Democrats Have an 'Intellectual Elitism' Problem, Says Democrat

Governor Ted Strickland just got dropped from some Christmas-card lists

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In an interview with The Huffington Post this week, Ted Strickland, the Democratic governor of Ohio, offered some pointed criticism of his own party, saying that Democrats suffer from "an intellectual elitism" and an inability to argue their policies on merit. Strickland is a lame-duck governor, having lost the November race to his Republican opponent John Kasich, which may account for his unusual candor here. During the 2010 campaign, Strickland bucked larger Democratic trends by playing up his closeness with President Obama, which makes it all the more striking to hear him scold the president and other high-ranking Democrats now. Here's how pundits have received his words.

  • Strickland's Grievances  "I think there is a hesitancy [among Democrats] to talk using populist language," Strickland told The Huffington Post. "I think it has to do with a sort of intellectual elitism that considers that kind of talk is somehow lacking in sophistication." Strickland went on to marvel at Obama's recent statement that "he should have been willing to work with the GOP earlier. What? After all of this you don't realize these people want to destroy you and your agenda?" The governor also mourned his party's muddled message on the Bush tax cuts, saying, "If we can't win that argument we might as well just fold up."
  • Yowch, adds Sam Stein, the HuffPo reporter who interviewed Strickland. "Removed from a re-election contest and the trappings of public office, Strickland's candor is not entirely surprising. But for operatives in the party who have been making a similar argument both privately and in public for months, it will certainly be refreshing."
  • This Oversimplifies It a Bit, argues Jonathan Cohn at The New Republic. "I'm not sure 'intellectual elitism' is really the big problem here. Ideology has a lot do with it: The Senate Democratic caucus, in particular, includes a lot of relatively conservative members. Campaign finance is also to blame: Even some more liberal Democrats spend a lot of time palling around with wealthy contributors who complain about their tax burden."
  • The Media's the Real Culprit Here, writes Steve M. at no More Mister Nice Blog. "The conventional wisdom says, first, that Democrats were in the wilderness from '68 through the time... that Bill Clinton's DLC-ism got them back in the game in '92 -- and then he had to be brought back into the fold after he went dangerously liberal in his first two years. Democrats always fail when they're liberal, according to this narrative ... That's the story Democrats hear from the press -- and the press makes the story self-fulfilling by reporting any attempt (or even proposal) to go liberal, by anyone in D.C.on any issue whatsoever, as an act of folly, one that Heartland America is certain to reject. And because Heartland America is always told that liberalism is folly, Heartland America continues to associate liberalism with folly."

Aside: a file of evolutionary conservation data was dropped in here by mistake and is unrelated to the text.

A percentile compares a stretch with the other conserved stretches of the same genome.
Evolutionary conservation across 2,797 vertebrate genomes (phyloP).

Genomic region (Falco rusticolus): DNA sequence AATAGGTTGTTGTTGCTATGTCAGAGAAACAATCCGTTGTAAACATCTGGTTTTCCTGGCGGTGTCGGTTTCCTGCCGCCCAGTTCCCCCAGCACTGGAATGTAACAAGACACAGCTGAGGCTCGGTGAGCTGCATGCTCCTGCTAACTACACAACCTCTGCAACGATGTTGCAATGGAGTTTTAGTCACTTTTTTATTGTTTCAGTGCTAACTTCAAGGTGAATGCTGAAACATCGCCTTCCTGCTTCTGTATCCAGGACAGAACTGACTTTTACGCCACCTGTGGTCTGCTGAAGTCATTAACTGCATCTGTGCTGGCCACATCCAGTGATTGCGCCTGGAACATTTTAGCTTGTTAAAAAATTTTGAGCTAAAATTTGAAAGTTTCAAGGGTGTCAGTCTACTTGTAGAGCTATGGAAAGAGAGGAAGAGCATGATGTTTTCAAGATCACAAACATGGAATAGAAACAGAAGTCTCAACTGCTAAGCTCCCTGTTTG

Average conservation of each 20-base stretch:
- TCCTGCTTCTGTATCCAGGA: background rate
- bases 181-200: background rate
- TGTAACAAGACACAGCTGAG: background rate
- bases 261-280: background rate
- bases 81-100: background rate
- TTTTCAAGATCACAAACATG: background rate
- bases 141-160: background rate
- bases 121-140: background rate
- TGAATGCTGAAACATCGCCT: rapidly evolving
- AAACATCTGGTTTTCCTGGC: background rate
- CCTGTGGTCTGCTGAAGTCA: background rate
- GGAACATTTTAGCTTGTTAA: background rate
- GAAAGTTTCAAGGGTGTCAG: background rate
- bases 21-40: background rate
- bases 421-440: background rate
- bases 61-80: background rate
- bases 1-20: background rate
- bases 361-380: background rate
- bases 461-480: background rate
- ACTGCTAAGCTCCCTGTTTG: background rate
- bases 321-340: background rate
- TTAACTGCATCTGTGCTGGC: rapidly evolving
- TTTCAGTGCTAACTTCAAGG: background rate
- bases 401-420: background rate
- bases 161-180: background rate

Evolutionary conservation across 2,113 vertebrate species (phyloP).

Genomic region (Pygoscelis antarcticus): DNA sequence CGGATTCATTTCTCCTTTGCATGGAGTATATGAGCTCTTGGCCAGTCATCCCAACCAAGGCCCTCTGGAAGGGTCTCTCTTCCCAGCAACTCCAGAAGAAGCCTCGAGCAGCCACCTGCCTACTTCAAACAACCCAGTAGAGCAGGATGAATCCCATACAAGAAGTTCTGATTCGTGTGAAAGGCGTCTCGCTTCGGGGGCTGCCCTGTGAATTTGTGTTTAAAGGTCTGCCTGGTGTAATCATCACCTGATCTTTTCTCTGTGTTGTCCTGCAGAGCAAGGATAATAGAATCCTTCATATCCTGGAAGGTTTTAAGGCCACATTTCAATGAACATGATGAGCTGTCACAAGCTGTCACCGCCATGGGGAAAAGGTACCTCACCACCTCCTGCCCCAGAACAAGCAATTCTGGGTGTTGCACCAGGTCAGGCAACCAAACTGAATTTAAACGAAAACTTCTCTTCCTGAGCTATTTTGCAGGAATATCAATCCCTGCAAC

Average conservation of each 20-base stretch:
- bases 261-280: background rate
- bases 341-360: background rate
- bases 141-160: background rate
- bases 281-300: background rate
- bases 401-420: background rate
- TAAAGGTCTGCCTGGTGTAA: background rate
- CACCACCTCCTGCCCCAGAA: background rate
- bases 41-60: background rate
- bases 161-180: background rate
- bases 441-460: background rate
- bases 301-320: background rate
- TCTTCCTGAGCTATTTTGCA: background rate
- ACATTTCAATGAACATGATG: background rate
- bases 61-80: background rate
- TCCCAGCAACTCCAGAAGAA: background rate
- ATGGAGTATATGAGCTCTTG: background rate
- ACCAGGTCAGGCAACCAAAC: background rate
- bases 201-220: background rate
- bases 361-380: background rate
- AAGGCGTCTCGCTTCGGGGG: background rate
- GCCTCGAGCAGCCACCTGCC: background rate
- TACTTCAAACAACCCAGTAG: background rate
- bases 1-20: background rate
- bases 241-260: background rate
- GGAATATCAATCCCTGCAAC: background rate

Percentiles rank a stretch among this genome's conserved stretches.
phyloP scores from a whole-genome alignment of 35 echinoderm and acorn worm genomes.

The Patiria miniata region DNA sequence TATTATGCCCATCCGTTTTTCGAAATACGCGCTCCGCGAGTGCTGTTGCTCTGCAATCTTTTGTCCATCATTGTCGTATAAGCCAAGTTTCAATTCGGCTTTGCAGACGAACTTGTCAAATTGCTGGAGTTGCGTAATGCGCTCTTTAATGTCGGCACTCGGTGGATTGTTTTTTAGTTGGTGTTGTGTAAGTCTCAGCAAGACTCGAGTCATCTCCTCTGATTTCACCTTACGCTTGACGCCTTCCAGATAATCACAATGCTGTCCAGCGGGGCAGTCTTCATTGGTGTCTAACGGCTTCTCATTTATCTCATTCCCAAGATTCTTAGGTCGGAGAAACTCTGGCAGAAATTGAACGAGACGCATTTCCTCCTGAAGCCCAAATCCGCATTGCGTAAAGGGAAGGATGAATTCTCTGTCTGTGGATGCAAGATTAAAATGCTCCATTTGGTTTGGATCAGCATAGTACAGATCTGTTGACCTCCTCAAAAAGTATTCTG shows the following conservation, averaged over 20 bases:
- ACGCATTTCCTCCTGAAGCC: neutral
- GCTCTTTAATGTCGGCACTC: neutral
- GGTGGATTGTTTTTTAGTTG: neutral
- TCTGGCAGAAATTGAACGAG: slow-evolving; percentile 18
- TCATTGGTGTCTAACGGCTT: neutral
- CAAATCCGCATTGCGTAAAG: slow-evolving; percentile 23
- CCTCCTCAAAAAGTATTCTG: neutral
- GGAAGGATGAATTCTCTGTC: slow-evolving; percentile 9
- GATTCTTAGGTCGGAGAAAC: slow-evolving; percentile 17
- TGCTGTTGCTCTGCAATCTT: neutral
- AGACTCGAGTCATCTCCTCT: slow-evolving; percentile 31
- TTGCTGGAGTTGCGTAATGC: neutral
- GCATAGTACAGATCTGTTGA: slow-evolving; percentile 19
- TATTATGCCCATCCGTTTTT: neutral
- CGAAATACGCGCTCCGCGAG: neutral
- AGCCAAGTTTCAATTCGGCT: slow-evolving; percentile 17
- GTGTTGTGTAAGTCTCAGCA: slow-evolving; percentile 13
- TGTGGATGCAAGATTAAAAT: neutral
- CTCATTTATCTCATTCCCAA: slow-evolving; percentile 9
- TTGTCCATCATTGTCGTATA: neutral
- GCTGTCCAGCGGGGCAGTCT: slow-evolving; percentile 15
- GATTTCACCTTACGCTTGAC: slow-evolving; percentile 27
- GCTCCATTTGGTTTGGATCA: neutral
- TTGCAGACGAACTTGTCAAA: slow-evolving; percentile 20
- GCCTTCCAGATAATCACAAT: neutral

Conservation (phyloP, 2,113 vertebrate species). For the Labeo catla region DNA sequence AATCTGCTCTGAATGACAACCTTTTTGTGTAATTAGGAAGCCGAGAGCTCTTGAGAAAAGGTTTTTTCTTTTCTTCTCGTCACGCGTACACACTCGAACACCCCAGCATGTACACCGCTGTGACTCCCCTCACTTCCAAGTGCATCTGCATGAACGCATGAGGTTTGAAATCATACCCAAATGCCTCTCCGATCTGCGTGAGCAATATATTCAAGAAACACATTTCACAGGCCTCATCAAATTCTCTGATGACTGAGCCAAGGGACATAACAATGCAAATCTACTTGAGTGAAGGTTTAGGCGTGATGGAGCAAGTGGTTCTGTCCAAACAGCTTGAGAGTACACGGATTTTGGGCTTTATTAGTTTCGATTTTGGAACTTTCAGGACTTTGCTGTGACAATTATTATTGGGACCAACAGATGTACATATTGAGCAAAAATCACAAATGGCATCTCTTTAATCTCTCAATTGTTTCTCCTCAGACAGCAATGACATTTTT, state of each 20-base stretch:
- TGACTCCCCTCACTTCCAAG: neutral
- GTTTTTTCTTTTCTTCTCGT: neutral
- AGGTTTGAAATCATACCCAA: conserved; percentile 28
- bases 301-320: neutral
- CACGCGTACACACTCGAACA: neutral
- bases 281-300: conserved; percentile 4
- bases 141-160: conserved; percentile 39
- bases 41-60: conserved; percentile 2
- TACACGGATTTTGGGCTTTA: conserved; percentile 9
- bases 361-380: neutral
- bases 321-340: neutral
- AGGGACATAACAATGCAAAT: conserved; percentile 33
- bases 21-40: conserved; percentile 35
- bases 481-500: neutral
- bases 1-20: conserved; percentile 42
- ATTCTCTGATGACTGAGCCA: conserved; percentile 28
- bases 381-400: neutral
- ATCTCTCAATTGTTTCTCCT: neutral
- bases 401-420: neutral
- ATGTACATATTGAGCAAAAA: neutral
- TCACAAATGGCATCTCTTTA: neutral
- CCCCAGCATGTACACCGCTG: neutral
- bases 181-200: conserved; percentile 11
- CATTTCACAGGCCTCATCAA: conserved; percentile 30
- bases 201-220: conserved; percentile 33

• There's Elitism and Then There's Elitism, points out Michael Tomasky at The Guardian. "I think what [Strickland] means by 'intellectual elitism' is not the same thing they mean on Fox when they use that word, i.e. sneering at working-class beer drinkers. I think he means something more like an unwillingness to get down in the trenches, and an accompanying inability to use straight and strong language."
  • The 'Fire Up the Base' Stuff Doesn't Ring True, thinks Lisa Kramer at The League of Ordinary Gentlemen. "Part of me thinks it's just plain stupid to imagine the solution to every political problem is just to Stand Tough, Draw a Line, Energize the Base ... Strickland is – I think – right about intellectual elitism, right about the absence of populist rhetoric (or, more importantly, actions) and right about the need to put up a principled fight on the issues.  But to believe that 'fighting' is alone the key to what ails the party, and more broadly the entire political moment, is a pretty narrow read of the past few decades of governance."
  • Dems Have a Confidence Problem, declares Greg Sargent at The Washington Post. "The problem isn't that Dems aren't capable of winning an argument. It's that they don't think they're capable of winning a protracted political standoff, even on an issue where the public is on their side, once Republicans start going on the attack. They seem to set their goal early on at salvaging a compromise, rather than going for the win. As a result, they tend to telegraph weakness at the outset, sending a clear message that they'll essentially give Republicans what they want as long as they can figure out a way to call it a compromise."
  • Nope, That's Not It, rejoins John Sexton at Verum Serum. "The fact is there are ruthless folks on both sides. Pretending a lack of tough talk is the source of all Democrats problems is a self-aggrandizing fantasy which will only lead the ailing party further from reality. But if that's the only salve for wounded egos on the left, I'm all for it. They'll continue to lose until they figure out what the voters are really telling them. (Hint: It's not about messaging.)"
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